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https://www.readbyqxmd.com/read/28530346/-seeds-of-mindfulness-in-the-desert-preliminary-results-from-a-clinical-trial-in-the-mindfulness-clinic-mental-health-center-beer-sheva
#1
Lee Tibi Cohen, Keren Reiner Noy, Ayelet Shmulevich, Oded Arbel
INTRODUCTION: Mindfulness-based therapies are rooted in the Buddhist tradition, and promote cultivation of qualities such as open awareness, acceptance and compassion. While various studies have demonstrated the efficacy of integrating mindfulness in therapeutic practice for people suffering from clinical conditions such as depression and anxiety as well as the non-clinical population, this was rarely replicated in Israel. In the Mindfulness Clinic, located in the Mental Health Center, Beer Sheva, mindfulness workshops are now available for diverse populations dealing with various challenges such as daily stress, chronic pain, and depression...
December 2016: Harefuah
https://www.readbyqxmd.com/read/28525587/assessing-the-psychedelic-after-glow-in-ayahuasca-users-post-acute-neurometabolic-and-functional-connectivity-changes-are-associated-with-enhanced-mindfulness-capacities
#2
Frederic Sampedro, Mario de la Fuente Revenga, Marta Valle, Natalia Roberto, Elisabet Domínguez-Clavé, Matilde Elices, Luís Eduardo Luna, José Alexandre S Crippa, Jaime E C Hallak, Draulio B de Araujo, Pablo Friedlander, Steven A Barker, Enrique Álvarez, Joaquim Soler, Juan C Pascual, Amanda Feilding, Jordi Riba
Background: Ayahuasca is a plant tea containing the psychedelic 5-HT2A agonist N,N-dimethyltryptamine (DMT) and harmala monoamine-oxidase inhibitors. Acute administration leads to neurophysiological modifications in brain regions of the default mode network (DMN), purportedly through a glutamatergic mechanism. Post-acutely, ayahuasca potentiates mindfulness capacities in volunteers, and induces rapid and sustained antidepressant effects in treatment-resistant patients. However, the mechanisms underlying these fast and maintained effects are poorly understood...
May 19, 2017: International Journal of Neuropsychopharmacology
https://www.readbyqxmd.com/read/28515801/effectiveness-and-usability-of-a-web-based-mindfulness-intervention-for-families-living-with-mental-illness
#3
Sigrid Stjernswärd, Lars Hansson
Families living with mental illness express needs of support and experiences of burden that may affect their own health detrimentally and hence also their ability to support the patient. Mindfulness-based interventions have shown beneficial health effects in both clinical and healthy populations. The aim of the current study was to explore the effectiveness and usability of a web-based mindfulness program for families living with mental illness, which was first tested in a feasibility study. The study was designed as a randomized controlled trial with an experiment group and a wait-list control group with assessments on primary and secondary outcomes at baseline, post-intervention, and at a 3-month follow-up...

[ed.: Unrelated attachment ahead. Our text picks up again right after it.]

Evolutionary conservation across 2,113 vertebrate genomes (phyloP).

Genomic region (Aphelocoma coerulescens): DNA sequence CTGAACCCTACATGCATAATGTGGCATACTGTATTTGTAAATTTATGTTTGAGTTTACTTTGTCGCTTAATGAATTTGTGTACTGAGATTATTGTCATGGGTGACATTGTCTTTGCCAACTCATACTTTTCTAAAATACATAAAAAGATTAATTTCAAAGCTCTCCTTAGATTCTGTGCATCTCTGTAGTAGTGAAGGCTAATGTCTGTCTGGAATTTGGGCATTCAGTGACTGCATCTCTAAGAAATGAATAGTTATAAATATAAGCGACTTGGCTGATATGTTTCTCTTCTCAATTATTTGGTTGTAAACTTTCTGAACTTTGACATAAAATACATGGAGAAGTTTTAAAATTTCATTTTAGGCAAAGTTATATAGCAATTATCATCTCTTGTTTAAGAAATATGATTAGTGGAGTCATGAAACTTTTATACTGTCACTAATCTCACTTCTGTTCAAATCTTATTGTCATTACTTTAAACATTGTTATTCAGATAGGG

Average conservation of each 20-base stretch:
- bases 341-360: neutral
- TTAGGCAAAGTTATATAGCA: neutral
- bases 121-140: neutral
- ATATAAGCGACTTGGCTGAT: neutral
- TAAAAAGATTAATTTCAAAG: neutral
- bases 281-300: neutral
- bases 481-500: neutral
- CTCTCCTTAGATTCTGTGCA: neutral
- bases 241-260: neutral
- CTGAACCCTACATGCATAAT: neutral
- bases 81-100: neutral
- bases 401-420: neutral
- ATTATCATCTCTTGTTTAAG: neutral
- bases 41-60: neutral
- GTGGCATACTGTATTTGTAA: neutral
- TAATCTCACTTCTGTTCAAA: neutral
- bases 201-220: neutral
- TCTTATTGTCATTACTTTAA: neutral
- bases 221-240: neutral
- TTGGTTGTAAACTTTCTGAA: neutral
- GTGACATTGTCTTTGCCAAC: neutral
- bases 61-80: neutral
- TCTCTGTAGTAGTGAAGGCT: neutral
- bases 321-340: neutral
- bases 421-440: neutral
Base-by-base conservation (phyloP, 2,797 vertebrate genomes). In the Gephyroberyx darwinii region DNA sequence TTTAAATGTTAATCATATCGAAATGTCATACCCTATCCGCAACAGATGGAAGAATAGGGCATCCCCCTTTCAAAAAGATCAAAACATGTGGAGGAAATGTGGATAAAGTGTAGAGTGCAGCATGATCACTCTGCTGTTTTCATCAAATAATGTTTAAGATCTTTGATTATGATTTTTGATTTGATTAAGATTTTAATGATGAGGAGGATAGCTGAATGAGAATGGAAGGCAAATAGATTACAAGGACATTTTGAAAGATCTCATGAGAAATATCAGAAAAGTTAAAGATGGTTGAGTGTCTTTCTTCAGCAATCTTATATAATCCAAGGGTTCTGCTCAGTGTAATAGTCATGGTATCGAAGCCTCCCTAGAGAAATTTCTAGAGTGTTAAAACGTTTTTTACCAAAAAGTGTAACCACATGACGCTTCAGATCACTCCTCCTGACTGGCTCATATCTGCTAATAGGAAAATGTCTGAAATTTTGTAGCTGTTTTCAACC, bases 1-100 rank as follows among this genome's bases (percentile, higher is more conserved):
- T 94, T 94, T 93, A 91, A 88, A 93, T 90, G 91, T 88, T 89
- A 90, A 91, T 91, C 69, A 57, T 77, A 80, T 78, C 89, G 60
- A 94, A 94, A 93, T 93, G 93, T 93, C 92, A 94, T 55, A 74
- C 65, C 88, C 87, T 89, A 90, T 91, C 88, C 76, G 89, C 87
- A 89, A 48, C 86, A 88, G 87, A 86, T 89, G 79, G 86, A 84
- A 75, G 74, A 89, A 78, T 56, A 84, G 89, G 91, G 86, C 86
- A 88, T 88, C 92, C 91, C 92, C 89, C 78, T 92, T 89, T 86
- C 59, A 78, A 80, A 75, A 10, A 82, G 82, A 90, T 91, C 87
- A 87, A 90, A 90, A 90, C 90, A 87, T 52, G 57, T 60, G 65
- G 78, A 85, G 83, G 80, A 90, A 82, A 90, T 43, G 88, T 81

2017: Mindfulness
https://www.readbyqxmd.com/read/28515539/why-does-positive-mental-health-buffer-against-psychopathology-an-exploratory-study-on-self-compassion-as-a-resilience-mechanism-and-adaptive-emotion-regulation-strategy
#4
Hester R Trompetter, Elian de Kleine, Ernst T Bohlmeijer
Growing evidence suggests that positive mental health or wellbeing protects against psychopathology. How and why those who flourish derive these resilient outcomes is, however, unknown. This exploratory study investigated if self-compassion, as it continuously provides a friendly, accepting and situational context for negative experiences, functions as a resilience mechanism and adaptive emotion regulation strategy that protects against psychopathology for those with high levels of positive mental health. Participants from the general population (n = 349) provided measures at one time-point on positive mental health (MHC-SF), self-compassion (SCS-SF), psychopathology (HADS) and negative affect (mDES)...
2017: Cognitive Therapy and Research
https://www.readbyqxmd.com/read/28511703/mindfulness-based-stress-reduction-for-people-with-multiple-sclerosis-a-feasibility-randomised-controlled-trial
#5
Robert Simpson, Frances S Mair, Stewart W Mercer
BACKGROUND: Multiple sclerosis (MS) is a stressful condition. Mental health comorbidity is common. Stress can increase the risk of depression, reduce quality of life (QOL), and possibly exacerbate disease activity in MS. Mindfulness-Based Stress Reduction (MBSR) may help, but has been little studied in MS, particularly among more disabled individuals. METHODS: The objective of this study was to test the feasibility and likely effectiveness of a standard MBSR course for people with MS...
May 16, 2017: BMC Neurology
https://www.readbyqxmd.com/read/28496356/evaluation-of-a-specialized-yoga-program-for-persons-with-a-spinal-cord-injury-a-pilot-randomized-controlled-trial
#6
Kathryn Curtis, Sander L Hitzig, Gitte Bechsgaard, Candice Stoliker, Charlene Alton, Nicole Saunders, Nicole Leong, Joel Katz
OBJECTIVES: The purpose of this randomized controlled trial was to evaluate the effects of a specialized yoga program for individuals with a spinal cord injury (SCI) on pain, psychological, and mindfulness variables. MATERIALS AND METHODS: Participants with SCI (n=23) were outpatients or community members affiliated with a rehabilitation hospital. Participants were randomized to an Iyengar yoga (IY; n=11) group or to a 6-week wait-list control (WLC; n=12) group...
2017: Journal of Pain Research
https://www.readbyqxmd.com/read/28481837/mindfulness-based-cognitive-therapy-and-persistent-pain-in-women-treated-for-primary-breast-cancer-exploring-possible-statistical-mediators-results-from-a-randomized-controlled-trial